Robin Padila defends Dela Rosa: We’re not legalizing prohibited drugs

Decriminalizing the use of illegal drugs does not mean legalizing prohibited drugs and crimes related to it, according to Senator Robin Padilla.

Sen. Robin Padilla. Senate PRIB file photo / Voltaire F. Domingo

MANILA,  Philippines — Decriminalizing the use of illegal drugs does not mean legalizing prohibited drugs and crimes related to them, according to Senator Robin Padilla.

Padilla clarified he and Senator  Ronald “Bato” Dela Rosa are only proposing decriminalizing drug use to decongest jails in the country and save small-time drug users by rehabilitating them instead of putting them in prisons.

It was Dela Rosa who filed a bill seeking to decriminalize drug use, while Padilla openly expressed his support for the measure.

“Ngayon kaya namin sinasabi na  i-decriminalize  po natin, dahil karamihan ng nakakulong ay mahirap na tao,” Padilla  explained in an interview at the Senate.

(We are proposing decriminalizing it because many  of those in jails are  poor.)

“Pag sinabi nating mahirap na tao, yan ang nakuhanan ng  piso, dalawang piso, isang joint, dalawang joint, three joints. Mga driver, labandero, labandera. Yan  po yung mga nakakulong diyan.”

(When we say poor,  they were caught with P1, P2  [worth of illegal drugs], one joint, two, and three. They are the ones in jails.)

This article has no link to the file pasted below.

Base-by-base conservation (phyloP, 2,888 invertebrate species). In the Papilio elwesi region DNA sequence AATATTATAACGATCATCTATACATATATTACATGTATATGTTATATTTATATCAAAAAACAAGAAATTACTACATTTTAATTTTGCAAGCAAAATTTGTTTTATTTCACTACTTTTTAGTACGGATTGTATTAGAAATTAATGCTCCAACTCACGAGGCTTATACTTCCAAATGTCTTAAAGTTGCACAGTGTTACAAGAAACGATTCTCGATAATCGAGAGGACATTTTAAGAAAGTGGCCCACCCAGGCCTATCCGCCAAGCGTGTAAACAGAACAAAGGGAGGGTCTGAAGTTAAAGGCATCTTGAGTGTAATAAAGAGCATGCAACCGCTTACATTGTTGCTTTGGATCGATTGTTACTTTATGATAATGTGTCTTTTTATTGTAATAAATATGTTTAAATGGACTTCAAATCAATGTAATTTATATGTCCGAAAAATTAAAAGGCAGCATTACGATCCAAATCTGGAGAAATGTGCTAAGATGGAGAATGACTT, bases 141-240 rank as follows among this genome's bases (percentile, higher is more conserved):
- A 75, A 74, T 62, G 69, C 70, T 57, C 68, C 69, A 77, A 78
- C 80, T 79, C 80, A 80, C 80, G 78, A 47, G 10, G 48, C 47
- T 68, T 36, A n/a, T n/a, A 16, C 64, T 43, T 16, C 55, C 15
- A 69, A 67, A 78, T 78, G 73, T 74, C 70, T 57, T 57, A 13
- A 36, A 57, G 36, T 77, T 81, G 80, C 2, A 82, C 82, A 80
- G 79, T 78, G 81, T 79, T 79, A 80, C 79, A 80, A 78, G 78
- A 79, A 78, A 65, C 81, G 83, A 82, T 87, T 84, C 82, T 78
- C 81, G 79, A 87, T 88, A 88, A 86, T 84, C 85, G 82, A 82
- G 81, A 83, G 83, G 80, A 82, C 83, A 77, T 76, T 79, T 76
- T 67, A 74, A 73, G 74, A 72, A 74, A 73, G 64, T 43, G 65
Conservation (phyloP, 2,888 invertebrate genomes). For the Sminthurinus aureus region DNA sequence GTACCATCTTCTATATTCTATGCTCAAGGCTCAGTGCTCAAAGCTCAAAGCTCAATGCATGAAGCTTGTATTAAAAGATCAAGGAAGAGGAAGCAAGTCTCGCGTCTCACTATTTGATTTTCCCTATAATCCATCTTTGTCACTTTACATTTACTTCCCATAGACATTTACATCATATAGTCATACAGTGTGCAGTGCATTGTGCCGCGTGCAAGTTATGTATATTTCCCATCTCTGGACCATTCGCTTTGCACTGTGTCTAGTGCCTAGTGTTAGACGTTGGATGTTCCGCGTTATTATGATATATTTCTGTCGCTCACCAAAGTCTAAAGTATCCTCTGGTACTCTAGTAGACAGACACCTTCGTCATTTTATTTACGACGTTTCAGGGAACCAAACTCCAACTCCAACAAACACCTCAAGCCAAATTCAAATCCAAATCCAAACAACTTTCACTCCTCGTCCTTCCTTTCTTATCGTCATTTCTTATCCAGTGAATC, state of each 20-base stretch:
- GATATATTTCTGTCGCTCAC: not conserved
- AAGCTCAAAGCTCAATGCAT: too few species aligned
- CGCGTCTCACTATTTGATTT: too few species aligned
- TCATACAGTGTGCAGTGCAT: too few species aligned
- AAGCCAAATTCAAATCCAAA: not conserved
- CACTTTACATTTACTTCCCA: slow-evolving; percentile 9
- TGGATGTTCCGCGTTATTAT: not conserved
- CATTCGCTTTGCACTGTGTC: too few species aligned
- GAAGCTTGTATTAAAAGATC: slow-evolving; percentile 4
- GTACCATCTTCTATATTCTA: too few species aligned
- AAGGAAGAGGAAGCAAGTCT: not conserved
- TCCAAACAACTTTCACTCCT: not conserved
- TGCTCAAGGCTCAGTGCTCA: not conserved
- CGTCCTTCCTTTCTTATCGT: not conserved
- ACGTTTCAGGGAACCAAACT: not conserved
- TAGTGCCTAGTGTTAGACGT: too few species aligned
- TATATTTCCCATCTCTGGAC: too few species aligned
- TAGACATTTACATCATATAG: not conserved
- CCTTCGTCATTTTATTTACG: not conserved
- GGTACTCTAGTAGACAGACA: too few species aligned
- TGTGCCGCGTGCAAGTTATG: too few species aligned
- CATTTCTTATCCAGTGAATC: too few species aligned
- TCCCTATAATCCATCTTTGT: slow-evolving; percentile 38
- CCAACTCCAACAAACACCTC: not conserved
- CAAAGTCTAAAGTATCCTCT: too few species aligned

According to  Padilla,  decriminalization should be based on the amount of illegal drugs in one’s possession.

“Halimbawa piso, dalawang piso o tatlong  joint e  bakit natin kailangan ikulong?” he said.

(For instance, one or two pesos or three joints. Why do we need to jail them?)

“At hindi ko sinasabi at di sinasabi  din  po ni Senator Bato ng ating General Bato, na ile-legal. Kalokohan  po yun.  Hindi  kailanman male-legal ang mga drugs. Ang sinasabi po  namin ay itong mga mahuhulihan ng mga konting konti  ay di kailangan idiretso sa kulungan,” the senator stressed.

(Senator Bato and I are not saying that we are legalizing it. That’s foolish. We can never legalize drugs. We are saying that those caught with a small amount should not be sent directly to prison.)

Unlike critics of the proposal, Padilla said he  and Dela  Rosa have first-hand knowledge of what is happening inside detention cells.

Padilla spent more than two years in jail after being convicted of illegally possessing firearms in 1994. He was pardoned by former President Fidel Ramos and released in 1997.

Dela Rosa, meanwhile, headed the  Bureau of Corrections after his stint as head of the  Philippine National Police.

“Gusto ko lang linawin hindi po  natin dito sinasabi na ang mga krimen na may kinalaman sa droga ay sila made-decriminalize. Malaki pong kalokohan yan. Ang sinasabi lang po natin possession lang ng small quantity,” Padilla said.

(We want to clarify that drug-related crimes will not be decriminalized. That’s a big lie. What we are saying is the possession of a small quantity of (drugs])

Padilla said he decided to speak up and defend  Dela Rosa because he could not sit idly while the latter was being criticized over his bill.

His only request to colleagues who may disagree with the proposal: “Magpagawa kayo ng kulungan.”

“Hindi po pwedeng ganito sitwasyon natin, isang selda na ang dapat laman na 40 ay 100  ang laman,” he said.